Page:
Let me start by saying, I’m a huge fan of Rich Hall. His obscurely named Fishing Show, a BBC4 gem, was a hugely funny rant about politics, particularly American politics, followed by a mob-style shooting of a minor celebrity behind some reeds, that captured his dry, acerbic wit perfectly.
Levelland is clearly an attempt to lend Hall’s left-leaning patriotic politics some substance through drama, rather than his traditional medium of stand-up comedy. Beautifully designed and conceived, it sadly suffers from its rather clumsy, heavy-handed and laughter-lite approach to its subject matter, monotony in its reflections on a world gone mad, as well as some serious miscasting of Hall himself.
The scene is set in some presumably not-too-distant future where petrol has reached the heady-heights of $10 a gallon (possibly lost on a UK audience, but a figure that represents a 500% increase over current filling station prices in the States). The world is “on the brink of economic meltdown” and the crazies are having a field day.
Hall plays Wayman Tisdale, a talk-show host broadcasting from a shack somewhere in Texas, taking calls from various bigots who all think they have the solution to the problem (in one case, a final one). During his radio show, he is obliged to periodically endorse a mattress company with “144 000 satisfied customers”, which causes a drifter, Scrope, played brilliantly by Rory Keenan, to link him with a biblical revelation about there being 144 000 chosen people. This drifter happens also to have a supernatural power to divine oil which has made him very useful to the government, but now he is on the run and has taken refuge in Tisdale’s studio.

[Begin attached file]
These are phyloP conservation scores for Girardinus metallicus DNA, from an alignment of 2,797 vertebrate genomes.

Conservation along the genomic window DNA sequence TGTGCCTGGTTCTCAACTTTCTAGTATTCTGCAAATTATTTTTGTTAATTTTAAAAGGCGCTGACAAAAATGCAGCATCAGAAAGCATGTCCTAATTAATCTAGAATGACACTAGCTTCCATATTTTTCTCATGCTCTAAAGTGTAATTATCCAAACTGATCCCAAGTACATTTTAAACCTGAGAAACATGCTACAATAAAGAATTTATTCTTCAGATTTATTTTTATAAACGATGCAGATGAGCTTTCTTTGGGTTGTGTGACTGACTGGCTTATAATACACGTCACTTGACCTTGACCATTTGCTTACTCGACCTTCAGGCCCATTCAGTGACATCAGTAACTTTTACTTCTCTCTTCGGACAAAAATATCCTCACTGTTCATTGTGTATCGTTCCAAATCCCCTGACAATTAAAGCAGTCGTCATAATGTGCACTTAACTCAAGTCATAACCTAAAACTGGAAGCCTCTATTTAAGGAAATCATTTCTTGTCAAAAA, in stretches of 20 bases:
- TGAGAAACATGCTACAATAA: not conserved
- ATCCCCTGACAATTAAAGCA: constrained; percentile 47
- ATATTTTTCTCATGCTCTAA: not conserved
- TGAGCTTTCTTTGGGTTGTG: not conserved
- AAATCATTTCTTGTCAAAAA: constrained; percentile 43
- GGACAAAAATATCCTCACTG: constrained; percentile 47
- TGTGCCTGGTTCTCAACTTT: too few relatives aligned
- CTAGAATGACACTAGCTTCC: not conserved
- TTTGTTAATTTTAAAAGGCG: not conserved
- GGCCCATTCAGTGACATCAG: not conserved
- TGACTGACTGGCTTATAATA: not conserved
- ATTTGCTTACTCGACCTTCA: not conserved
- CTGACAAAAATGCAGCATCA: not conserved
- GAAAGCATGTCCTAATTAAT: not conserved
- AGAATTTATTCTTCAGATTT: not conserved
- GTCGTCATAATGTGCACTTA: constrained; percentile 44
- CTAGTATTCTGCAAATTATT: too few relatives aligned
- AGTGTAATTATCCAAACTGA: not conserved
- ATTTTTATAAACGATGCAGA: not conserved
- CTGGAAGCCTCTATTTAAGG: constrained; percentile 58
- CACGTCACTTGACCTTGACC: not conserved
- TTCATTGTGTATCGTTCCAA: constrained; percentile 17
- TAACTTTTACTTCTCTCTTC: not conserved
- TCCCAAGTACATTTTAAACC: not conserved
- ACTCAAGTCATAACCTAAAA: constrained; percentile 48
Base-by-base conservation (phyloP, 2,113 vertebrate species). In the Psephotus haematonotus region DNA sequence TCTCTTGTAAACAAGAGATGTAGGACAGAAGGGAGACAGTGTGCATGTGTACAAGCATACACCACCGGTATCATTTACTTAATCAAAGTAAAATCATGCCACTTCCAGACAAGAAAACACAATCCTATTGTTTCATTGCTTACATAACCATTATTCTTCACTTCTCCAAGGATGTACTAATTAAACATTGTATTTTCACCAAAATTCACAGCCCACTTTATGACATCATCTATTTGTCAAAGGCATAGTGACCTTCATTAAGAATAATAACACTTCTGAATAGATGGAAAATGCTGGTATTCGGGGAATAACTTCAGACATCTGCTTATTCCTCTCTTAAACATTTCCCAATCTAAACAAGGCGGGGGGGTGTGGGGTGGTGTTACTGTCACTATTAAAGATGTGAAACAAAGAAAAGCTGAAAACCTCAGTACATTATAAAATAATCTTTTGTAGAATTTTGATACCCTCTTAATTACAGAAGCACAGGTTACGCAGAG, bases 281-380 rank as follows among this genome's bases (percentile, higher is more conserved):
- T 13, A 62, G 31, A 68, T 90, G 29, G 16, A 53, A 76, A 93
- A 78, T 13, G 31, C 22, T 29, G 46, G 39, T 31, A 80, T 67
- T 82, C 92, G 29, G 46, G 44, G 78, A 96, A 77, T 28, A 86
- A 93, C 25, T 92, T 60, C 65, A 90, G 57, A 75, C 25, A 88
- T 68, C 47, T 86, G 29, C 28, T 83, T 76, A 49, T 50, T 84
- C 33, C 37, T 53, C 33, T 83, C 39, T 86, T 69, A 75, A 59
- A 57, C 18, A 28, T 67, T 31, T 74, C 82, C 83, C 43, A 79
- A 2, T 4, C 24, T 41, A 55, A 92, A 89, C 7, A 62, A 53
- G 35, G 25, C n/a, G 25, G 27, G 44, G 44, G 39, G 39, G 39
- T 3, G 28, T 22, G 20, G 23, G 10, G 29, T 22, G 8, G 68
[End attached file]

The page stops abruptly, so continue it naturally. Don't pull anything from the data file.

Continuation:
Hall’s apocalyptic starting point is a well-trodden motif – and while it is refreshing that he is not banging the environmental drum around the oil issue, his pessimistic view of humanity’s ability to deal with problems without resorting to violence and superstition is already well reflected in popular culture, and in particular film. Hall’s setting is suitably unfamiliar to British audiences to make for very eerie and unsettling viewing – however, his chosen target of backwoods America is a little too soft, given that the UK perception of, in particular, the southern USA is still very much bound-up with the movie Deliverance. The subjects here are clearly close to Hall’s heart, and this is a brave attempt, under Guy Masterson’s direction, to create genuinely a tense piece of theatre.
Unfortunately, while there is a very interesting exploration of susceptibility to cultish thinking struggling to get out of this play, there is a leadenness to the writing which is as disappointing, given Hall’s pedigree, as it is lifeless. It may be that part of this is down to Hall’s performance as the talk radio host whose job it is to “set the listeners straight”. Hall’s sneery, nasally monotone delivery works brilliantly in his stand-up. Here, it makes for very hard work trying to believe in a character whose undoing is his unshakeable belief that he is right and his listeners are wrong.